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I'm currently reading some notes on Complex Numbers and came across this 'proof' regarding the equality of complex numbers.

Claim: Two complex numbers $a+bi$ and $c+di$ are equal iff $a=b$ and $c=d$, where $a,b,c,d$ are real numbers.

Now this is an obviously true statement, but I had a problem with the proof provided.

Proof provided

Suppose $a+bi=c+di$

$a-c=i(d-b)$

$(a-c)^2=-(d-b)^2$

$(a-c)^2+(d-b)^2=0$

This is only possible iff $a=c$ and $b=d$ and so both the forward and converse are true.


I can see that this indeed proves the forward statement, but I had issues with the converse. I'd be okay with this if every single step works both ways, but the third line involves squaring both sides, which unless I'm mistaken does not work both ways.

Is there indeed an issue with this proof?

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    $\begingroup$ All of the above works ONLY if $a,b,c,d$ are assumed to be real. I would have stated that explicitly. $\endgroup$ Aug 20, 2014 at 16:03
  • $\begingroup$ I've added that a,b,c,d are all real, which I forgot to add before. Now, in its current form, is the provided proof correct? $\endgroup$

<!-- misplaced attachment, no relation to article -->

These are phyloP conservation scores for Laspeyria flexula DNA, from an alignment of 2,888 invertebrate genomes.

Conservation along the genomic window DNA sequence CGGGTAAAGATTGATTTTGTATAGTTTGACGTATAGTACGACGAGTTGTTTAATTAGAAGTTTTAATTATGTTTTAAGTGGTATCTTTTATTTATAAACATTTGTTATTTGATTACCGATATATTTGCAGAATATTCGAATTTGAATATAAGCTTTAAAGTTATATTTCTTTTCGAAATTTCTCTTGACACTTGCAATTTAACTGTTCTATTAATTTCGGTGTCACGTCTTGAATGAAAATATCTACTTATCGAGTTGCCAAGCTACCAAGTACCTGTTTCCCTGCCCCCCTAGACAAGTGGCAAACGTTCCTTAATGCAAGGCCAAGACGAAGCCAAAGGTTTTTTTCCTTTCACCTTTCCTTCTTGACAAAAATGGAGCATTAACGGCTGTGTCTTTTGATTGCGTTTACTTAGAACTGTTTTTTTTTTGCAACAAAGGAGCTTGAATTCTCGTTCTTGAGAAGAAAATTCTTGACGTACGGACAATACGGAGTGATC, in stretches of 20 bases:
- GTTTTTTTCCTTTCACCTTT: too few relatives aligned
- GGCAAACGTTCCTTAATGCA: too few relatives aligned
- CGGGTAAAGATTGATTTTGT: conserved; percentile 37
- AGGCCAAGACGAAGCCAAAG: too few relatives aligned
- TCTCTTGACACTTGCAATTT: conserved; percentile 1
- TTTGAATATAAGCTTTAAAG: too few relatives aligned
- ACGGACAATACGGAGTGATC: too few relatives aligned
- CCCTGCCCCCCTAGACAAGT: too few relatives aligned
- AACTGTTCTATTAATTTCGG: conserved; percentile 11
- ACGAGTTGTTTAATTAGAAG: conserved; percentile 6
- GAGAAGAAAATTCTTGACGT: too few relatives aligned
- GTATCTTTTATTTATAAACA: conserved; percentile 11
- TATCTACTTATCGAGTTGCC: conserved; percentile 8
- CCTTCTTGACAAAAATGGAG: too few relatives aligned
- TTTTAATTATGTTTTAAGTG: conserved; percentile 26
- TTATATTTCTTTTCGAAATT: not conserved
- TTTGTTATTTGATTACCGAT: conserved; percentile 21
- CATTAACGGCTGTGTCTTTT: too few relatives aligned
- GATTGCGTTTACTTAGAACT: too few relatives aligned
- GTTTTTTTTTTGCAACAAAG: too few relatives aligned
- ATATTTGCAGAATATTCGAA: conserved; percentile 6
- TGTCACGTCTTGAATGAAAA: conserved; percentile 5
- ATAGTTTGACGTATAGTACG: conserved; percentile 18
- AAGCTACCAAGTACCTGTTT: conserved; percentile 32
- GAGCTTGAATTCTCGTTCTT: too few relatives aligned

– Trogdor
    Aug 20, 2014 at 16:06
  • $\begingroup$ Note that the converse assumes that $a = c$ and $b = d$ so by removing the squares you have $a-c = \pm i(d-b)$ so you'd be proving that either $a+bi = c+di$ or that $a+di = c+bi$ but since $b = d$ you have that $a+bi = c+di$ as desired. $\endgroup$
    – Darth Geek
    Aug 20, 2014 at 16:11

1 Answer 1

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The given proof is correct. The converse is simpler. If $a=c$ and $b=d$, the $a+ib=c+id$ simply because $a=c$ means $a$ and $c$ are the same thing, so any expression involving $a$ remains the same if $c$ is put in place of $a$, and similarly for $b$ and $d$.

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